“Cheers” always provided a friendly bar, especially with Nicholas Colasanto playing “Coach.” He died after three seasons. But how did he die?
Colasanto died on Feb. 25, 1985, from a heart attack. The “Cheers” actor was 61 years old. According to an article from The New York Times, Colasanto appeared in numerous television shows and movies.
His final movie appearance was in the Robert DeNiro film “Raging Bull” in 1980. The movie was based on the life of boxer Jake LaMotta.
Colasanto developed heart disease in the mid-1970s and was about to retire after “Raging Bull.” That’s according to the 2008 book, “The Show Must Go On: How the Deaths of Lead Actors Have Affected Television Series” by Douglas Snauffer.
‘Cheers’ Actor Accepts Role On NBC Sitcom Even Though He Preferred Directing
He was approached with the role of Coach Ernie Pantusso on the NBC sitcom. Colasanto accepted the part and would be a kind of foil for Ted Danson, who played Sam Malone on “Cheers.”
A lot of Colasanto’s career had been spent as a director. “But I much prefer directing to acting,” he said in a 1984 interview with The Associated Press. “It’s a lot more active. It’s tedious when you’re waiting around as an actor. Directing is more physically active and less emotionally demanding.”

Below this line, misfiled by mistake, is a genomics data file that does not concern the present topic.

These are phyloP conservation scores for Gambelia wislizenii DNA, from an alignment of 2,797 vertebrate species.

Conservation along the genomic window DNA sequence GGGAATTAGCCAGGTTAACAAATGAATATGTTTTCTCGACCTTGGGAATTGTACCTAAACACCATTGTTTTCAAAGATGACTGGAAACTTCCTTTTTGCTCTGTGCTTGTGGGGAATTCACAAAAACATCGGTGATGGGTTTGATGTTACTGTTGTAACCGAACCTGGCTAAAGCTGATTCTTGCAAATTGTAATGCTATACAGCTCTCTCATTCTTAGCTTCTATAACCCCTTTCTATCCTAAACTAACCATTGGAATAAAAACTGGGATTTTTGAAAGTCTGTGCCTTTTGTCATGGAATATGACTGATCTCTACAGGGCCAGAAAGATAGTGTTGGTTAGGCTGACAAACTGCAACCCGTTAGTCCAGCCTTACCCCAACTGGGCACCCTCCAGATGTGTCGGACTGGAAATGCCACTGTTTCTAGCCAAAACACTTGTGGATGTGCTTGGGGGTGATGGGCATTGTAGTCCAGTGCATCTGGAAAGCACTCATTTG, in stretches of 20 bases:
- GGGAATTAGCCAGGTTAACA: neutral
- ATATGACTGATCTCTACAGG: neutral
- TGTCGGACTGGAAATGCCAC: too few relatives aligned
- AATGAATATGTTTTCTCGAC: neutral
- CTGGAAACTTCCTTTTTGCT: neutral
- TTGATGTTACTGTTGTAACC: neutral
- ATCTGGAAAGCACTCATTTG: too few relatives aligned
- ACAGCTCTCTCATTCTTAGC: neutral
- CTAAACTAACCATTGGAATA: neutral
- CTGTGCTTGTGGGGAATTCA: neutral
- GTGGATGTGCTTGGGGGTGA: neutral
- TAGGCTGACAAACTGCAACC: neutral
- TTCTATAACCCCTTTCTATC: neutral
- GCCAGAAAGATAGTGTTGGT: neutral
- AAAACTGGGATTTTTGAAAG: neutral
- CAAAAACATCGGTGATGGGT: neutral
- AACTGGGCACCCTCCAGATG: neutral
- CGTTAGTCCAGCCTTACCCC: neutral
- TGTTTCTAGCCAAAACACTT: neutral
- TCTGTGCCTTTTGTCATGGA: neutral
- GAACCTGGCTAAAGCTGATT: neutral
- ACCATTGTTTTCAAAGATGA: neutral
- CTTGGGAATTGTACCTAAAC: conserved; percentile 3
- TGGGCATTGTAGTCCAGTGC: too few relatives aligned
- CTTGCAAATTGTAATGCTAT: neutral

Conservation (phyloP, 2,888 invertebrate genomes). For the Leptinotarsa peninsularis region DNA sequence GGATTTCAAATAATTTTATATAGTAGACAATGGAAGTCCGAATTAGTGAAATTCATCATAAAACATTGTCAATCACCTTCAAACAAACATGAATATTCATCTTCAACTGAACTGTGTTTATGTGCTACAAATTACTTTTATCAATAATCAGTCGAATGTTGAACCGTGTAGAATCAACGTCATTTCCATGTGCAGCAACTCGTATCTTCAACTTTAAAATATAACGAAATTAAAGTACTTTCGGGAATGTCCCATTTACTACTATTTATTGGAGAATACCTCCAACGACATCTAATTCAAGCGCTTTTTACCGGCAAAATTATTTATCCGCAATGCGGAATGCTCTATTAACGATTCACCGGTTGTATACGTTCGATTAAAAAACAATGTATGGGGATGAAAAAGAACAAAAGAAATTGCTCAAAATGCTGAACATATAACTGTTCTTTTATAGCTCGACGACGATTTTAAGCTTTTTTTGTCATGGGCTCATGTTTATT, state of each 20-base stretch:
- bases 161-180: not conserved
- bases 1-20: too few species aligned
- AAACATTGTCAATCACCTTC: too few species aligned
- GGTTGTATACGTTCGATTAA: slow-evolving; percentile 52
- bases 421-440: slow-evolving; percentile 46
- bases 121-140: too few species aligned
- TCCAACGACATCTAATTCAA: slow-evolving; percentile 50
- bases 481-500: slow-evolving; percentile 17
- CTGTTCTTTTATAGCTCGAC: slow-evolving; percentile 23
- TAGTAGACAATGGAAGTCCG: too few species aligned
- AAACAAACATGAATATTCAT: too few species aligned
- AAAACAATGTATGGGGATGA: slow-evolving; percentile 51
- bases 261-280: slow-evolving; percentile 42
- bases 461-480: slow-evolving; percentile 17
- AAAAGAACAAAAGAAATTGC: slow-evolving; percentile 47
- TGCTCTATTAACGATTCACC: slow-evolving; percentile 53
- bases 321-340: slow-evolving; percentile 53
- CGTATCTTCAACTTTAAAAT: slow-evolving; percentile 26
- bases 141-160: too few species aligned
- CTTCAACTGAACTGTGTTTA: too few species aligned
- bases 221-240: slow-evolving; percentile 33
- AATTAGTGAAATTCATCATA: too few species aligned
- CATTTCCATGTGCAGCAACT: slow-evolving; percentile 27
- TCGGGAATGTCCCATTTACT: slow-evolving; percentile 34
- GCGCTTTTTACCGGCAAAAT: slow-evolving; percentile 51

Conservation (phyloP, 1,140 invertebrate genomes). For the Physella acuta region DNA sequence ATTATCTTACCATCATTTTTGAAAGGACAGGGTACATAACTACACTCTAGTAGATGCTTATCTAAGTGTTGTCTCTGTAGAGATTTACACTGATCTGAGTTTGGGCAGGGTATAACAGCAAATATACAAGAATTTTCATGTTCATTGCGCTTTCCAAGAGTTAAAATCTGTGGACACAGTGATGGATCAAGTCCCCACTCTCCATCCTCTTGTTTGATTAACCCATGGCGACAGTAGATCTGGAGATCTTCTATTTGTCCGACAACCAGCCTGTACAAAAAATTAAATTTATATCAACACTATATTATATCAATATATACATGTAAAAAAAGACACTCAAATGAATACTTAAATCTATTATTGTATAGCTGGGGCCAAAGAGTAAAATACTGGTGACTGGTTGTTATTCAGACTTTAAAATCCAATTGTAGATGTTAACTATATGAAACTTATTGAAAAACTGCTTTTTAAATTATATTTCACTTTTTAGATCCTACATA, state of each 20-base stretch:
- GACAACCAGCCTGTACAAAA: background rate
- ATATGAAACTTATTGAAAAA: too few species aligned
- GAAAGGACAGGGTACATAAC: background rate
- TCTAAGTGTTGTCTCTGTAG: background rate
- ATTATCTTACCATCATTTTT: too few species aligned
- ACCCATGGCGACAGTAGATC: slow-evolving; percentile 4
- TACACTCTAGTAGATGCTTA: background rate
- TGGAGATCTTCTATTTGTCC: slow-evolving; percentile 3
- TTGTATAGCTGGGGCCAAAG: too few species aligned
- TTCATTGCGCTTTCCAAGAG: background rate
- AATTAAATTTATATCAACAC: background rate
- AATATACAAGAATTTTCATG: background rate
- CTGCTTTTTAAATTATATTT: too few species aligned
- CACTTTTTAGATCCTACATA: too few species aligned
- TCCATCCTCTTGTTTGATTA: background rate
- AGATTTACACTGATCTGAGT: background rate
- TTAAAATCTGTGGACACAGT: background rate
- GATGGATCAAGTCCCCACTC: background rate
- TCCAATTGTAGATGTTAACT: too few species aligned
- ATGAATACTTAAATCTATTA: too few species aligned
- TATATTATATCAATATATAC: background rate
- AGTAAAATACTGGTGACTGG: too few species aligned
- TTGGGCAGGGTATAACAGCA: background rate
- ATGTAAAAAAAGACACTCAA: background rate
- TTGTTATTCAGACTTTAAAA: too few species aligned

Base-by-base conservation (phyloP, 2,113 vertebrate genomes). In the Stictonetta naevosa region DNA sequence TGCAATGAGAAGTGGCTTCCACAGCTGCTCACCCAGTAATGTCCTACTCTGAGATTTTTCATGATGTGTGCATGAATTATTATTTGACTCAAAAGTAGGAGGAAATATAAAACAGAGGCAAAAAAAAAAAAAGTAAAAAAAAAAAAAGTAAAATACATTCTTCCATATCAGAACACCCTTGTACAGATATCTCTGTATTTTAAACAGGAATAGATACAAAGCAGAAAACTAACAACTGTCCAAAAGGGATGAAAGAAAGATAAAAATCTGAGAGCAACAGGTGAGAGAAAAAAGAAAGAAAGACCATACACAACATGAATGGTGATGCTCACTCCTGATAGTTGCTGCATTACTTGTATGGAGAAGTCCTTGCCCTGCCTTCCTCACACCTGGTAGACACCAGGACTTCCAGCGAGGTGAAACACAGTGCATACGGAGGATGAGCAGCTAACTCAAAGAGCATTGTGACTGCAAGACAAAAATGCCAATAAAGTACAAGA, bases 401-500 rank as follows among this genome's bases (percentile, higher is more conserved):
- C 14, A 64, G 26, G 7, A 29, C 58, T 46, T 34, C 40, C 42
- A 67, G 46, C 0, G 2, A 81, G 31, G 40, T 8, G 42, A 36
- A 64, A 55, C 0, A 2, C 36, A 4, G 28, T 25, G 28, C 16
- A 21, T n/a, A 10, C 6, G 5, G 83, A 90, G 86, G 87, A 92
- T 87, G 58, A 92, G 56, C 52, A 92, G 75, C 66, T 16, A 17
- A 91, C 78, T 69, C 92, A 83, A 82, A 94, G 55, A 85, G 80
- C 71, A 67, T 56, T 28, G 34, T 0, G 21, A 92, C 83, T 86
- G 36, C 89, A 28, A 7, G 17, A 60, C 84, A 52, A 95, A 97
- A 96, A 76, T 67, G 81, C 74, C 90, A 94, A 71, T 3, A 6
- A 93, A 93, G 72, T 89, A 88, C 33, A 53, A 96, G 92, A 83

His heart disease was problematic due to his alcoholism, which Colasanto addressed in the AP interview. He said that he got sober on March 31, 1976, and remained so until his death.
The death of Nicholas Colasanto left a void in the “Cheers” cast. Woody Harrelson would eventually join it as Woody Boyd, playing that role until the show ended its run on NBC.
Woody Harrelson Had Other Dreams In Mind Than Role On NBC Sitcom
Speaking of Harrelson, he actually wasn’t looking for a role on “Cheers.” His dream was to play on Broadway and Harrelson was headed back to New York from Los Angeles.
That was until a friend of his spoke up about an audition. Harrelson talks about going through it in a 2012 interview on “The Howard Stern Show.”
At the time, Harrelson said he was an understudy for Neil Simon’s play “Biloxi Blues.” He told Stern that he’d received a furlough to go film the movie “Wildcats.” Harrelson was finishing that movie in Los Angeles, then heading back to New York.
He told Stern that Leo Geter, a friend of his, told him about the audition for “Cheers.”
“I went, ‘Dude, I’m going back to do Broadway because the guy I was understudying had been fired’ so I was gonna go do my dream which was Broadway,” Harrelson said.
Well, so much for those dreams. Harrelson ended up being on a hit TV sitcom, then a major movie star.